Feds Confirm You Won’t Have to Repay Stimulus Checks
If you received a stimulus payment, you won't need to repay it, according to federal officials.
Ever since the CARES Act was announced, speculation and misinformation has swirled around the internet about whether recipients would need to repay the $1200 stimulus payments, and the $500 for children.
As recently as this week, posts were circulating on Facebook and YouTube suggesting that the stimulus payments are "too good to be true" and would need to be repaid - either directly, or in the form of a debit against future tax returns.
Representatives from the Treasury Department and the Internal Revenue Service, confirmed to The Associated Press that households will not have to pay back the money.
According to ABC News, a spokesperson from the US Treasury Department says "there is absolutely no obligation to pay it back."
Direct deposits of stimulus payments are scheduled to begin this week, with paper check being mailed by the end of April and early May. The IRS is launching a website that will allow you to track your stimulus payment.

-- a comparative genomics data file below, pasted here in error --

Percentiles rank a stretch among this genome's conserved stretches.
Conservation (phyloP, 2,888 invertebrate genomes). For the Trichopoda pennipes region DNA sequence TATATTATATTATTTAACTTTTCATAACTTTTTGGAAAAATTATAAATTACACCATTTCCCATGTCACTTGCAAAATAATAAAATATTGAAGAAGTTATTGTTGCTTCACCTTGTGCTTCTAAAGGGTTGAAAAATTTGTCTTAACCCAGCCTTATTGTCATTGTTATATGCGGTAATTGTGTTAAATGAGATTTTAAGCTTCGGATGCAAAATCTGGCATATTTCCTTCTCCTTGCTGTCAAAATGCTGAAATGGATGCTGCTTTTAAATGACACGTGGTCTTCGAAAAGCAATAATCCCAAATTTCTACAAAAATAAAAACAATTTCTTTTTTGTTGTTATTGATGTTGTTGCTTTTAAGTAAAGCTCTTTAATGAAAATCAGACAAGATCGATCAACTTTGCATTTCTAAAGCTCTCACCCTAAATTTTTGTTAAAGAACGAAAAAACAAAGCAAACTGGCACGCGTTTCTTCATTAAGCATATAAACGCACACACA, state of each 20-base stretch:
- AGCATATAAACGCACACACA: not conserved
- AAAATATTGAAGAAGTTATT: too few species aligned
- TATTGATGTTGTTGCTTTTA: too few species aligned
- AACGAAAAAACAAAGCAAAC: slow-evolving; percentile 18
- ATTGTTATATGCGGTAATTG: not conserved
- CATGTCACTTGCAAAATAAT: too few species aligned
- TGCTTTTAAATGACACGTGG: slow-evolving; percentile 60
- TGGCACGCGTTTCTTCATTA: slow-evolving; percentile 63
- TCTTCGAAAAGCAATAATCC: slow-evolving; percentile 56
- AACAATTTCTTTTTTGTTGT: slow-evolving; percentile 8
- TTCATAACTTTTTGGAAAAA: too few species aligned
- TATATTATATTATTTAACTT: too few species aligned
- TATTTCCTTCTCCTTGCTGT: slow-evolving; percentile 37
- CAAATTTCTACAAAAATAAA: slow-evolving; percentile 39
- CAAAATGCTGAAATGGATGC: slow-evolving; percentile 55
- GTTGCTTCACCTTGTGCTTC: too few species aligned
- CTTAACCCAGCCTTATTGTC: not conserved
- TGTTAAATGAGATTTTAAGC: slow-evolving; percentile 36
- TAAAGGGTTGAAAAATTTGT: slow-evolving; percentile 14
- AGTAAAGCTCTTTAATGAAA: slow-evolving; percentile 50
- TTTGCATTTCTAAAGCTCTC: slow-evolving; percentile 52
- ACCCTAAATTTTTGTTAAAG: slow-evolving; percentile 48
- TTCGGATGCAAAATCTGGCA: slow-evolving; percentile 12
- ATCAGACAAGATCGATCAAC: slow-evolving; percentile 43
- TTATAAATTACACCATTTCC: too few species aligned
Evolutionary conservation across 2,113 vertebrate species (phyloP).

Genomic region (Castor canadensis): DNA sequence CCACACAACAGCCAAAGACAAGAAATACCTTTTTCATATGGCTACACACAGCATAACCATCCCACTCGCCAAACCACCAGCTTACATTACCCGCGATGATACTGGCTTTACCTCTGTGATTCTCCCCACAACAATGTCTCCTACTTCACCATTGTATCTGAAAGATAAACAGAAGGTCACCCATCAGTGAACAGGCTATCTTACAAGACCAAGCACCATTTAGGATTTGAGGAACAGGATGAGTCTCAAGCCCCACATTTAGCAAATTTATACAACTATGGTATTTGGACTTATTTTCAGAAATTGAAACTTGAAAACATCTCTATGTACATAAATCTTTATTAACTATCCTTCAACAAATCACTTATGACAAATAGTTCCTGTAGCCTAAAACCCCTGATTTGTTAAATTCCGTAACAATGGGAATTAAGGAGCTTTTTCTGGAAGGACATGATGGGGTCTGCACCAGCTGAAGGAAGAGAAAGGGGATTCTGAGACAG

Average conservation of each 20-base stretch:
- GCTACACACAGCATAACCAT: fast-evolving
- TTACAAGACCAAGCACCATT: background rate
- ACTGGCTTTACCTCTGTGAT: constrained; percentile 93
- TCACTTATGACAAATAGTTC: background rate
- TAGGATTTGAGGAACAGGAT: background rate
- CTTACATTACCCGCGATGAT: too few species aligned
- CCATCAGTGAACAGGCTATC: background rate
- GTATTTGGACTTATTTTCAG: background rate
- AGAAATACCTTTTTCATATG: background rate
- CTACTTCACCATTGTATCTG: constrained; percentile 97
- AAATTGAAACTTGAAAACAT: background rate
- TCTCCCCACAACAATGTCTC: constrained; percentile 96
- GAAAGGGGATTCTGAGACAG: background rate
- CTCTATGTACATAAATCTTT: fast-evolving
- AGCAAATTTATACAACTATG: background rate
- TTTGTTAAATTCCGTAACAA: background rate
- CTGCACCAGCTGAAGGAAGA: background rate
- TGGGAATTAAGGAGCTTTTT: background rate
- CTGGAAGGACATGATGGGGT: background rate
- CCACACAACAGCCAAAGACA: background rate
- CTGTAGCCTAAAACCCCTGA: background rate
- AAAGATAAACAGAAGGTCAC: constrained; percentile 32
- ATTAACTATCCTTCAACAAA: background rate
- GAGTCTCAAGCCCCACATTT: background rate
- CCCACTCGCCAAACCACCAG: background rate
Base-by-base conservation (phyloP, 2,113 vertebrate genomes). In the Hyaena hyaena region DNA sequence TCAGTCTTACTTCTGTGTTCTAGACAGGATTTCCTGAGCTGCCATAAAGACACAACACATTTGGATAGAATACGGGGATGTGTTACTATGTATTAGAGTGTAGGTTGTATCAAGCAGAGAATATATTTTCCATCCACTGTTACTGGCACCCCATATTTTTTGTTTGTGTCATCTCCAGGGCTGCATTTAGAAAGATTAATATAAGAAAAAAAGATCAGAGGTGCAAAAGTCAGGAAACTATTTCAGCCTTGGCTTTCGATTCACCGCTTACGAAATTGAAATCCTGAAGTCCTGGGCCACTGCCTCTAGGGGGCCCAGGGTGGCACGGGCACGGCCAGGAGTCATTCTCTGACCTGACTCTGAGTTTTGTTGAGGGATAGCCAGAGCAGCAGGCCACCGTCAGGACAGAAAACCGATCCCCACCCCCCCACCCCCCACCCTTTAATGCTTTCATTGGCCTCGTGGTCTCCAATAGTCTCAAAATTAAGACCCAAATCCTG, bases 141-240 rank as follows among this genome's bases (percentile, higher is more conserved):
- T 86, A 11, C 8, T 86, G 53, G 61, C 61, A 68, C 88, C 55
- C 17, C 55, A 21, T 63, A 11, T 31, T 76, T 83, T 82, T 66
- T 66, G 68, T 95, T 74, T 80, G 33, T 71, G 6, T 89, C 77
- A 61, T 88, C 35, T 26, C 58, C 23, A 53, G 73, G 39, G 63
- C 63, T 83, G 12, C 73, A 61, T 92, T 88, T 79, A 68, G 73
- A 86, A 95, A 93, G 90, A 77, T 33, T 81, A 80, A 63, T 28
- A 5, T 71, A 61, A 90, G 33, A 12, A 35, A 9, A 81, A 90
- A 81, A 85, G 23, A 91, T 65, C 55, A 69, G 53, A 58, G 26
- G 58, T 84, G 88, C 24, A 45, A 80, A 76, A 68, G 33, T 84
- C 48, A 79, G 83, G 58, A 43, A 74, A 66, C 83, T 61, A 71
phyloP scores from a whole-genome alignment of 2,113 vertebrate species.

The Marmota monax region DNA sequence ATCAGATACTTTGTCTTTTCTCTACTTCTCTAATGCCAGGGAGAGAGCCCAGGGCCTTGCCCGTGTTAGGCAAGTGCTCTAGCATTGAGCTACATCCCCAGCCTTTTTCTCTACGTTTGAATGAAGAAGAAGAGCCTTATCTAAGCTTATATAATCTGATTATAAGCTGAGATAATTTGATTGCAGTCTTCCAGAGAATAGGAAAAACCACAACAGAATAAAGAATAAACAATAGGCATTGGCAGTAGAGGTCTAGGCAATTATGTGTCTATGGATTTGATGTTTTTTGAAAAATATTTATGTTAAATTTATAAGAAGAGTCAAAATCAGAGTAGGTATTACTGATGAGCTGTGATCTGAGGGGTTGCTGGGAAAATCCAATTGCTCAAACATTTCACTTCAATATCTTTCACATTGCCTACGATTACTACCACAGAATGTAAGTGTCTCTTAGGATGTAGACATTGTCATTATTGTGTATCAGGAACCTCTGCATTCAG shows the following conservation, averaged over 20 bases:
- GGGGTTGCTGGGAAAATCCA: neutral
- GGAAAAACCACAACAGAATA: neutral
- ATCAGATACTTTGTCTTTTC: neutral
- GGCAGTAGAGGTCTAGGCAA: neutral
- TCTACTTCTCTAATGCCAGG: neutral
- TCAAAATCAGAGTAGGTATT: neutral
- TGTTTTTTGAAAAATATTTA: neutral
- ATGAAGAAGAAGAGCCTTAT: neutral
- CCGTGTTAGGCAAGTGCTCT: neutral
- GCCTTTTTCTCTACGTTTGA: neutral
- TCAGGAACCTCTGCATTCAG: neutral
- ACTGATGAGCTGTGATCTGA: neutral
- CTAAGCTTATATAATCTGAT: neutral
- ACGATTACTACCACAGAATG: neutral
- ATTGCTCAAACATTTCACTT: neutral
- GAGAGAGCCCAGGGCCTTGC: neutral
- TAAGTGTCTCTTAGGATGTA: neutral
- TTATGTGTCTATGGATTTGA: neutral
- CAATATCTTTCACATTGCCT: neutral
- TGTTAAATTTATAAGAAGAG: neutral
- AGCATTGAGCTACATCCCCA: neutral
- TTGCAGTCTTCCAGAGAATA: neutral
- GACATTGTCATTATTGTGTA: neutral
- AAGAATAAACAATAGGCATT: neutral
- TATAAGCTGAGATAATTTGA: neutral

Earlier this week, Money.com confirmed the payment will not count towards your 2020 income, meaning you won't need to pay taxes on it either.
According to the IRS, here's who qualifies for a stimulus payment:
U.S. residents will receive the Economic Impact Payment of $1,200 for individual or head of household filers, and $2,400 for married filing jointly if they are not a dependent of another taxpayer and have a work eligible Social Security number with adjusted gross income up to:
- $75,000 for individuals
- $112,500 for head of household filers and
- $150,000 for married couples filing joint returns
Taxpayers will receive a reduced payment if their AGI is between:
- $75,000 and $99,000 if their filing status was single or married filing separately
- 112,500 and $136,500 for head of household
- $150,000 and $198,000 if their filing status was married filing jointly
The amount of the reduced payment will be based upon the taxpayers specific adjusted gross income.